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Re: [Gnumed-devel] Prescription printing in arbitrary countries and serv

From: Karsten Hilbert
Subject: Re: [Gnumed-devel] Prescription printing in arbitrary countries and services.
Date: Mon, 30 May 2005 09:08:07 +0200
User-agent: Mutt/

On Mon, May 30, 2005 at 12:00:13AM +0100, Adrian Midgley wrote:

> > prescription:
> > 
> >  - the database equivalent of the finished (paper) form a
> >    patient is given to carry to a pharmacy
> in the UK, up to 3 items can go on one form.
Same in Germany. What do you call that form ? We call it

> If a patient is given 4 items, has he had one prescription (on two paper
> forms) or two prescriptions, one for 3 items and one for 1 item?
True to my above definition (and to common use here) he would
have had 2 prescriptions (2 Rezepte) with a total of 4 items
(drugs) prescribed. Arching back to Jim's treatment plan
comments there would be 1 treatment plan with 4 (drug) items
prescribed producing 2 prescription forms.

> I think there is a faultline in the definition, hence I talk about
> items.
I agree but we need a name for the grouping on the form, too.
Let's call it "prescription form".

> If a patient has 3 drugs (prescriptions/items, to me) for hypertension,
> and because of a newly painful knee gets another item - Paracetamol -
> for it, and all 4 are issued at the same time, does he have two
> prescriptions, one for HT and one for knee pain, albeit they may be
> arranged on the paper as 2 HT drugs and Paracetamol on page 1 and 2 HT
> drugs on page 2?
With my above definition he would in Germany and UK have 2
prescription forms no matter how the drugs are arranged. Either 2/2
or 3/1. Each item is tagged with the corresponding problem it
was prescribed for anyways independant of how the prescription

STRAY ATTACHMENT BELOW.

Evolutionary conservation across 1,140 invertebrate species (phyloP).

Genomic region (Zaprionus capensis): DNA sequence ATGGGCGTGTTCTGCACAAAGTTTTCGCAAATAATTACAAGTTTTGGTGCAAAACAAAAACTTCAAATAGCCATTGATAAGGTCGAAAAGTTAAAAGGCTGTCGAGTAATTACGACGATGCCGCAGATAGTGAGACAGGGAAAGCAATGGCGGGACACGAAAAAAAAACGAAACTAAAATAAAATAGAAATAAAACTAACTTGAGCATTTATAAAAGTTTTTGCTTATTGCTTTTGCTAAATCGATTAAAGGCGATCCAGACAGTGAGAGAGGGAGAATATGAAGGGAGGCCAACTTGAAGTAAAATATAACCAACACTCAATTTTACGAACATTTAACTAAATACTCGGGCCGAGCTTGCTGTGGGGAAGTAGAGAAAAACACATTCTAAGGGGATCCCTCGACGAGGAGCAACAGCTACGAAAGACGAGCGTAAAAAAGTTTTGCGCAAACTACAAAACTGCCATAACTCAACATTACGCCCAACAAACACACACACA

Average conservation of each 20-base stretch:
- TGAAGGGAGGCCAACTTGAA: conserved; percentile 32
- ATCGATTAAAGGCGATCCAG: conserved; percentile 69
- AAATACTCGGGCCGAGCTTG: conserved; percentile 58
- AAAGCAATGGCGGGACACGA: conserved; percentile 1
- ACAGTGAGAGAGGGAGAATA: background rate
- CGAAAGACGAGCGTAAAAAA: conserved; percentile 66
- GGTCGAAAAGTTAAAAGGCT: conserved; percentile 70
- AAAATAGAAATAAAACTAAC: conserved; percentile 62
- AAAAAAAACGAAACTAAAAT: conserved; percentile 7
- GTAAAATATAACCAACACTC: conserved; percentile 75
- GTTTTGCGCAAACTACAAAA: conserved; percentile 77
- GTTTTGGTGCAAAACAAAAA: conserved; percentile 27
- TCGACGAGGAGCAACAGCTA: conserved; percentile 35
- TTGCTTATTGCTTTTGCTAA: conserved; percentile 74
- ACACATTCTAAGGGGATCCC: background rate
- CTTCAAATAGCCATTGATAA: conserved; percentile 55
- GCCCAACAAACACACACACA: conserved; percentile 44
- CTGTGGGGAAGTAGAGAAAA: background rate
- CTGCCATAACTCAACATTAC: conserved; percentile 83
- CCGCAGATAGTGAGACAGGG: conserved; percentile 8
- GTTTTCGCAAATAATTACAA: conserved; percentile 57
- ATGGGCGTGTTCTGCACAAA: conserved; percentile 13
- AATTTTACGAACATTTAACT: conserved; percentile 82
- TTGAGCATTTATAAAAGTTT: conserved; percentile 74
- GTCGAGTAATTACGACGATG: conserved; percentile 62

form was issued. Wait, I notice you are talking about pages.
In Germany prescription forms only ever have one page (may
have carbon copies, though). So in that case the patient would
have 2 prescription forms for a total of 4 prescribed items.

> > One reason for
> > keeping the actual text with the form instance is that users
> > may well edit the drug name right before printing 
> Ouch.  This would be specifically forbidden in the UK, under
> requirements for accreditation (compliance testing).
So the requirements pretty much dictate use of a database.
Which is fine. I was also referring to free-text entries for
items that happen to be missing in the database. One day we
would write them in one way the next day we would use a
different spelling/abbreviation. I have seen that in practice
many times. Also, as Jim pointed out, legalese may require us
to be able to say: This is what was printed on the form.

> But if we can edit the items, I think we would like them to be presented
> to us next time.
There would be several sources of items going into the
prescribed-today queue:

- user submitted a free-text item
- user selected a drug from a drug database
- user selected an item from the current medication list
- user selected a reprint of a previous form instance

The last bullet may actually be a shortcut: The user wants to
repeat an entire previous description and simply selects it
for adjusted reprint.

> > In summary, prescriptions would be form instances. Form
> > instances are defined by a form template and associated form
> > data. 
> I have not seen it that way, I think - rather I see each preparation
> prescribed as an entity, and putting them on a form just as something
> one might do in order to output a list of entities.
Sure, each prescribed item is an entity in itself. They will
eventually be grouped into a prescription form instance. The
form instance (eg template + data) is then kept (for mostly
medico-legal reasons).

> > Notice how we haven't taken into account any interaction with
> > a current medication list at all yet. Which can be developed
> > entirely separately and connected by a cleanly defined in/out
> > API.
> Definitely something to do before printing (or despatch electronically)
> occurs, I'd think.  SO per item rather than per form.
Yes. Per item.

> >  ... Only at the end would I issue the "prescribe queued
> > items" command 
> Print/send/despatch/release/authorise rather than prescribe, I think.

You are right: "authorise queued items". Prescribing was done
when queuing the item.

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